Police Brutality
Demonstrators protest outside the United Airlines terminal at O'Hare International Airport. Scott Olson/Getty Images

At the heart of our protests, our activism, Colin Kaepernick’s kneeling and the ongoing conversations regarding #BlackLivesMatter, is our community’s irrepressible insistence against policy brutality.

No matter how many White nationalist figures, Republican politicians and right-winged talking heads try to steer the conversation into recklessly unfounded claims of anti-White terrorism, anti-Americanism and waging a war on law enforcement, the truth remains that people of color simply want America to address its historic problem with brutalizing citizens in marginalized communities.

To this end, many committed activists have developed organizations throughout the nation to challenge this age-old rhetoric while providing a policy roadmap we can follow to improve our societies. Black Lives Matter laid out an intricate and detailed platform to halt police brutality. Campaign Zero introduced a 10-point policy plan to reduce and eliminate state-sponsored violence. The National Police Accountability Project investigates legal opportunities to address and end excessive force. And Shaun King posted a piece titled, “25 reasonable, practical, achievable SOLUTIONS for police brutality in America” to his Facebook page and has had it pinned right at the top since September 2016.

Since Michael Brown’s dead body was cruelly left baking in the hot Missouri sun in the summer of 2014, launching the issue of brutal force into our consciousness in a manner unseen since the savage attack on Rodney King, murders at the hands of police have only increased. As of February, more people had already been killed by U.S. police than at that same point in any of the previous three years.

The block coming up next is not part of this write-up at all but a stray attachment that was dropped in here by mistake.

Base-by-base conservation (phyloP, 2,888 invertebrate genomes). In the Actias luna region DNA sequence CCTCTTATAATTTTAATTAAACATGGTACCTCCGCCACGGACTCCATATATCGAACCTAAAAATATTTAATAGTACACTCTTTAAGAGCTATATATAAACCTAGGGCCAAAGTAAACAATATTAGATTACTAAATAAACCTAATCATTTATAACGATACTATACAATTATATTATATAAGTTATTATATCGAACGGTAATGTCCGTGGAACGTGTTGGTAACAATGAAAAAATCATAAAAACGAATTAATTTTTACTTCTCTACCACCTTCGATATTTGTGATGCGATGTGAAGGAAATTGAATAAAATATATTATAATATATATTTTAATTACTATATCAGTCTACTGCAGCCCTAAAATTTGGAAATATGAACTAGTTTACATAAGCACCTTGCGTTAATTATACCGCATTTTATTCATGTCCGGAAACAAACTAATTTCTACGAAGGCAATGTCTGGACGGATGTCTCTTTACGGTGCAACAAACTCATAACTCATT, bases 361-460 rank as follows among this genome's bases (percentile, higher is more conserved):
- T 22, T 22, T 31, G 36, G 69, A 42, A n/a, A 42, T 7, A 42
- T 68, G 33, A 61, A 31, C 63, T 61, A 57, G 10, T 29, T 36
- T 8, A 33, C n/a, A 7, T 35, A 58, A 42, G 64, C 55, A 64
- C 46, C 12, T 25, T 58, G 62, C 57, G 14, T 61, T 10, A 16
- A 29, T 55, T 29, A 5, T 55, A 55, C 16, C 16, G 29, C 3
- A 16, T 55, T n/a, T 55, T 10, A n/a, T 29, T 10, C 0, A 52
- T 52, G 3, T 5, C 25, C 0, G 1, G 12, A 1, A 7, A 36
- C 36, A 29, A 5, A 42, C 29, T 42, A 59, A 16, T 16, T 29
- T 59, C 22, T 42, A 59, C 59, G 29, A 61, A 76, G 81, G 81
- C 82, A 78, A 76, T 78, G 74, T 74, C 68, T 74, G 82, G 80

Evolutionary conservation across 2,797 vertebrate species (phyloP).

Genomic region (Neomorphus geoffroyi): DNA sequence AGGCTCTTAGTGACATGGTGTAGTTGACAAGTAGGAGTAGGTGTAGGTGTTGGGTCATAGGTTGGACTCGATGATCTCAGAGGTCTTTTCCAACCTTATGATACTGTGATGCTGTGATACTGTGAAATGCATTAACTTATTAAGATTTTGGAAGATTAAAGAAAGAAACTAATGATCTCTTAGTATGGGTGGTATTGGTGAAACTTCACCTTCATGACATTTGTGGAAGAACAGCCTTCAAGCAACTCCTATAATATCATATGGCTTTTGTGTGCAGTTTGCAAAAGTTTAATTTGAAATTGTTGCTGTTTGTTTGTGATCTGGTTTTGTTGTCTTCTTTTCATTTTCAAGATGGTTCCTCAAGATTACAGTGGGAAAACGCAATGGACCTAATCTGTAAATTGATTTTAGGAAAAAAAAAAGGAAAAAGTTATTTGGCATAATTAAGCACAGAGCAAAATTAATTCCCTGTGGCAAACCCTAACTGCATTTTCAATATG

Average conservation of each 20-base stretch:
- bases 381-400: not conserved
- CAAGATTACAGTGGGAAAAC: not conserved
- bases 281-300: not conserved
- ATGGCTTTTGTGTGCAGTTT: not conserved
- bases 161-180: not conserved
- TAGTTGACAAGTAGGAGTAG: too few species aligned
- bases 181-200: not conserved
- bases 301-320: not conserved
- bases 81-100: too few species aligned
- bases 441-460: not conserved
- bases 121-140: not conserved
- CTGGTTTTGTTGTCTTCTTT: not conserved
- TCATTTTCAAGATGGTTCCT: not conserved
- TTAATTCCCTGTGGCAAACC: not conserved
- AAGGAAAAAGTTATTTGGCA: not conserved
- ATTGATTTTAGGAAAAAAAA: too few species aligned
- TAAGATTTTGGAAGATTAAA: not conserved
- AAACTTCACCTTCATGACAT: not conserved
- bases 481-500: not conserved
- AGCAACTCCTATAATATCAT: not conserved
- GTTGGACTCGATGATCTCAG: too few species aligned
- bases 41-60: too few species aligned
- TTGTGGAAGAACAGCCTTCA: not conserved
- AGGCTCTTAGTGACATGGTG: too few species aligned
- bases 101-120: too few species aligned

Yet, instead of addressing the militarization of local police forces, the increasing numbers of unarmed Black people being wantonly executed by cops and the rising level of Warrior Syndrome taking over the minds of these public servants, we’ve cast aside substantive conversations about police reform at exactly the wrong time.

The larger American society has allowed distraction, after distraction, after distraction to force their attention away from dealing with the creeping problem of unnecessary force. We’ve been so collectively focused on the barrage of incompetence and insensitivity rising out of the Trump administration that brutality took a backseat, at least until United Airlines recently decided to “re-accommodate” it.

Since the incident occurred, United has not only found themselves squarely in the middle of a horrific PR disaster, but they’ve also lost almost a billion dollars in market value thanks to this disgusting event. But while we light up United, it’s important to understand that Chicago Aviation Police committed the actions taken on that plane. This wasn’t just an act of corporate malfeasance; this was the same old-fashioned police brutality that Black activists have been warning the nation about for some time.

At some point, other communities will need to start propagating the necessity for police reform, because these incidences aren’t decreasing in number or volatility. And the more militarized the police become …and the more they’re commanded by deranged corporate interests, the greater chance we have of seeing this unrivaled ferocity unleashed on more innocent citizens.

But if you think you’ll be insulated from the violence because you don’t live in a “sketchy” area, or because you’re skin isn’t rich with melanin, I have a sad forecast for you, especially under this administration. Just because they aren’t banging down your door today, it doesn’t mean they won’t be coming for you tomorrow.

Lincoln Anthony Blades blogs daily on his site, ThisIsYourConscious.com. He’s author of the book, “You’re Not A Victim, You’re A Volunteer.” He can be reached on Twitter @lincolnablades and on Facebook at Lincoln Anthony Blades.



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